Monday night, the Hays USD 489 school board will consider a counteroffer on the current year’s teacher contracts after negotiating teams seemed to come close to an agreement in a face-to-face meeting last week.
The board’s team — Board President Mike Walker, Lance Bickle and Sophia Rose Young — met with negotiators of the Hays chapter of the Kansas National Educators Association on Thursday in the Toepfer Board Room of the Rockwell Administration Center. At least a couple dozen teachers and new board members Alan Park and Lori Ann Hertel were also present.
On the table at Thursday afternoon’s meeting was a proposal that Board President Mike Walker said was backed by 100 percent of the board after it was discussed in executive session in December.
“The offer we have now stands at $2,000 added to the base salary, which, by the way, gets us very close, at least within $300 of the goal we have of raising the entry level salary for a teacher to $40,000,” Walker said.
The raise would be backdated to the beginning of the school year.
The proposal would also define the district’s monthly contribution to a family health insurance plan at $1,050 and $720 for a single plan for 2020-2021.
The Hays NEA counteroffer is mostly in agreement, but calls for the single plan to be covered at 100 percent.
The premium for a single plan is $720, so therefore the counteroffer would not cost the district any more money next year than the board’s proposal, Hays KNEA negotiators said.
Saying the premium is covered at 100 percent is more marketable to prospective teachers, the KNEA team said, and since it’s negotiated each year, could change when necessary.
“We want to work with the board. If 100 percent ever causes the board hardship, we would definitely come to the table and work with the board,” Kathy Wagoner, co-chair of the Hays KNEA negotiating team, said.
She said the current proposal will save the district $257,000 since the KNEA has compromised on its original request of a raise of $2,450.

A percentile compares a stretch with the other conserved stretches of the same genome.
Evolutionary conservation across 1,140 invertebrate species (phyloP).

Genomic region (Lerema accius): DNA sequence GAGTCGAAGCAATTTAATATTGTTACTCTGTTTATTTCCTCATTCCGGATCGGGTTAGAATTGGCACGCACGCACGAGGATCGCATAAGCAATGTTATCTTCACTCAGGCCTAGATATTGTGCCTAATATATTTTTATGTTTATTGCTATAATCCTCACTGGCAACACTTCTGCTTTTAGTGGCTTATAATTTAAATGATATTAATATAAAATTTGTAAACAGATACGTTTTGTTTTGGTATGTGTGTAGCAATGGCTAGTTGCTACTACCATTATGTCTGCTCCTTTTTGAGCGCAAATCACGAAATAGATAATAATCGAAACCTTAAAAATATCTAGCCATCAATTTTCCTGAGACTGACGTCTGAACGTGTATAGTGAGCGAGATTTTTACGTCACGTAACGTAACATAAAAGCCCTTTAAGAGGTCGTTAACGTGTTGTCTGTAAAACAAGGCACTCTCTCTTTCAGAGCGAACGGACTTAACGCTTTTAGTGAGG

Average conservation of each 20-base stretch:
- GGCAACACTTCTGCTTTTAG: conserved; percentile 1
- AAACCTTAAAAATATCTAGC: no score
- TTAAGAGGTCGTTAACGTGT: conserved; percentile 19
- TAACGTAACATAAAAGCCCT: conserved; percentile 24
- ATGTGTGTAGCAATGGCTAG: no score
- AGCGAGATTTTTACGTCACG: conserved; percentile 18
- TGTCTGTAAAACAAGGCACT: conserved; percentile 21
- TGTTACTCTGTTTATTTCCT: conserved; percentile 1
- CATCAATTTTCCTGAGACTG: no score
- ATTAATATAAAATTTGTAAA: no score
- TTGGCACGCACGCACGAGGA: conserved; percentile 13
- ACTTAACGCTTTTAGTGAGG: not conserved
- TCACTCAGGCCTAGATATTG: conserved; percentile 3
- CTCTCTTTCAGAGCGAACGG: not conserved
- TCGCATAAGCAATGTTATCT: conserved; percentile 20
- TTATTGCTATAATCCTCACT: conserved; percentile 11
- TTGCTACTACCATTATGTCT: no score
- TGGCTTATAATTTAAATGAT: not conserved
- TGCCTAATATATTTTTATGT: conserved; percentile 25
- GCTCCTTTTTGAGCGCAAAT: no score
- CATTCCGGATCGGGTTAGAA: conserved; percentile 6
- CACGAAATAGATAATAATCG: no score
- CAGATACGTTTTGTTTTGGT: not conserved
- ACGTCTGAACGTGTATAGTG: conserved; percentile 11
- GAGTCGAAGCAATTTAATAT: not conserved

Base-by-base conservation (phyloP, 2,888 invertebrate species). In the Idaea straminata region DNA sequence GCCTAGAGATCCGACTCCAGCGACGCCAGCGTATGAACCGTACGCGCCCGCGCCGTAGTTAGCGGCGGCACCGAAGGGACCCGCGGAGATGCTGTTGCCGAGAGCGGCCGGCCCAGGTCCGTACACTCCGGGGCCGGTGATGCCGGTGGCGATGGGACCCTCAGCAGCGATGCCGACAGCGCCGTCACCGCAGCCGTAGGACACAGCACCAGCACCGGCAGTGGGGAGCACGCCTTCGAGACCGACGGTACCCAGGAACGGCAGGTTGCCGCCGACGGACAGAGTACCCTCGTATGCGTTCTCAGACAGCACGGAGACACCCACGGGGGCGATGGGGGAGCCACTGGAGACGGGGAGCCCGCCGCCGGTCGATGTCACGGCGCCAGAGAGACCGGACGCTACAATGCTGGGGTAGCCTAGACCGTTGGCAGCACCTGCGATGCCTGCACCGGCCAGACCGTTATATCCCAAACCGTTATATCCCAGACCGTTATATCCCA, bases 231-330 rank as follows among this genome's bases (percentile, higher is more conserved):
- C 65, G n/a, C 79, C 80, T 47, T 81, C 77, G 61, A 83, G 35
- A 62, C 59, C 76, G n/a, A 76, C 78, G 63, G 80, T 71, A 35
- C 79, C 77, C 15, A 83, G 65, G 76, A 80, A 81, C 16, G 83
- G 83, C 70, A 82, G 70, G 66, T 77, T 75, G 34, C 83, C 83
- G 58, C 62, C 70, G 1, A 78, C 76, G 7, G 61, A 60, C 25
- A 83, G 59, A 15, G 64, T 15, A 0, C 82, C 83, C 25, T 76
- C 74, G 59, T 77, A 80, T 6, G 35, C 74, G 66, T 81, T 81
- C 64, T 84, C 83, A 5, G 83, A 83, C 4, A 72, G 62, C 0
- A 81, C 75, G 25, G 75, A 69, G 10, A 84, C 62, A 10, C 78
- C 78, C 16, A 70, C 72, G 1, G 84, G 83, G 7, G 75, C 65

Kim Schneweis, co-chair of the KNEA negotiating team, said the language is not something the two sides should be getting stuck on.
“We should be able to go forward with 100 percent, which is $720 at this time, and as Kathy said, if it becomes burdensome, we can address it then,” she said.
She said the teachers have made large concessions in recent years, such as increasing their insurance deductible.
“Our deductible has gone up over 1,000 percent in four years. That’s a huge concession on the teachers. Then to place more and more on them, it’s just piling on every year. And even though we get a raise, then we turn around and take something away. It’s like we never get ahead,” she said.
Walker said the board has had to make concessions, too, taking money from other projects to find an agreeable raise.
“A lot of it is putting money into things like textbooks that we need to buy. We know there’s a push among the teachers to increase the CTE (career and technical education) program, which I’m really on board with, but we may have to slow some of that down,” he said.
Walker said he will take the KNEA’s proposal to the board for discussion Monday, which will likely occur in executive session. He told the teachers the board cannot ratify a contract until the teachers have voted on it.
The negotiating teams will meet again at 5:30 p.m. Wednesday.
The two parties will begin negotiations on next year’s contracts in a few weeks.